New rules intended to crack down on those driving under the influence of drugs come into effect from today.
Legal limits have, for the first time, been laid out for eight illegal and eigh prescription drugs - with motorists to be prosecuted if they are found to have exceeded them.
It will effectively mean a zero tolerance policy for anyone caught under the influence of heroin, cocaine and cannabis.
Police will be able to use "drugalysers" to screen for cocaine and cannabis at the side of the road, while it will also be possible to test for drugs such as ecstasy, LSD, ketamine and heroin at a police station.
People using prescription drugs - including morphine and methadone - will not be penalised if they use the drugs within the recommended amounts.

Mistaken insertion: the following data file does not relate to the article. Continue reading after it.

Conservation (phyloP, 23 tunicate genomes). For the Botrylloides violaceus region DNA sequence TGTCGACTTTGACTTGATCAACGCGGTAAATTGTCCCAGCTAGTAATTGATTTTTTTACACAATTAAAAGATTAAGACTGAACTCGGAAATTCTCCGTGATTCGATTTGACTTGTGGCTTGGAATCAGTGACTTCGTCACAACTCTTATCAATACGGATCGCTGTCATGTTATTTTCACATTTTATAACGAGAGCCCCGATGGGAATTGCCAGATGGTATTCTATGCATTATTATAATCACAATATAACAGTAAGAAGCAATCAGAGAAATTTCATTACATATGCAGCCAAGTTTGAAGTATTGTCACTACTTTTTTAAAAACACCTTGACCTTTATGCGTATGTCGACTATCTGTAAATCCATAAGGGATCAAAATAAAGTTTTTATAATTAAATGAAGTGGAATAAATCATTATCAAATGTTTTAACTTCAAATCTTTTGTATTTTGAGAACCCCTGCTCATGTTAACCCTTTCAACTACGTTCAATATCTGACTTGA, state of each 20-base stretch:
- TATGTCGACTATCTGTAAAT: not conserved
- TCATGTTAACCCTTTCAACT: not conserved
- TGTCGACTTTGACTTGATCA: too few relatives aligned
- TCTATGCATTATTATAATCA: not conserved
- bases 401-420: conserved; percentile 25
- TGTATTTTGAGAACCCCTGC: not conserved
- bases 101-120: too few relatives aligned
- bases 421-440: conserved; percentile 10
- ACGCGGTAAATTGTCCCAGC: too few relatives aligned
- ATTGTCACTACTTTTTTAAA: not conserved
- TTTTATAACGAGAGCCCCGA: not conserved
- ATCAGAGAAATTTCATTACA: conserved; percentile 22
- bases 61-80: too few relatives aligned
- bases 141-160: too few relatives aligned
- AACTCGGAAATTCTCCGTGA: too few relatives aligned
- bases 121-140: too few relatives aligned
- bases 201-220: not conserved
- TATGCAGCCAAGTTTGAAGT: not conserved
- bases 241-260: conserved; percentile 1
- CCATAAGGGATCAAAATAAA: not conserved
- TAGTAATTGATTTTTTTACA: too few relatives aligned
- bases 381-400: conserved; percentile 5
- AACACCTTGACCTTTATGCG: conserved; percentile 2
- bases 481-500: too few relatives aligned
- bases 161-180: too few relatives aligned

The new rules have been welcomed by campaigners, including the mother of a 14-year-old girl who was killed by a speeding driver on cannabis.
Lillian Groves died outside her home in New Addington, Surrey in June 2010, with the driver handed an eight-month prison sentence.
Her family then mounted a campaign known as Lillian's Law, which saw a 22,000 name petition handed to Downing Street in 2013.
The limits are as follows
- Benzoylecgonine: 50µg/L
- Cocaine: 10µg/L
- Delta-9-tetrahydrocannibinol (cannabis): 2µg/L
- Ketamine: 20µg/L
- Lysergic acid diethylamide:1µg/L
- 6-monoacetylmorphine (heroin): 5µg/L
- Amphetamine: 250µg/L
- Clonazepam: 50µg/L
- Diazepam: 550µg/L
- Flunitrazepam: 300µg/L
- Methadone: 500µg/L
The penalties for drug driving under the new laws will be:
- A minimum one-year driving ban
- A fine of up to £5,000
- Up to six months in prison
- A criminal record
- A mark on driving licence lasting for 11 years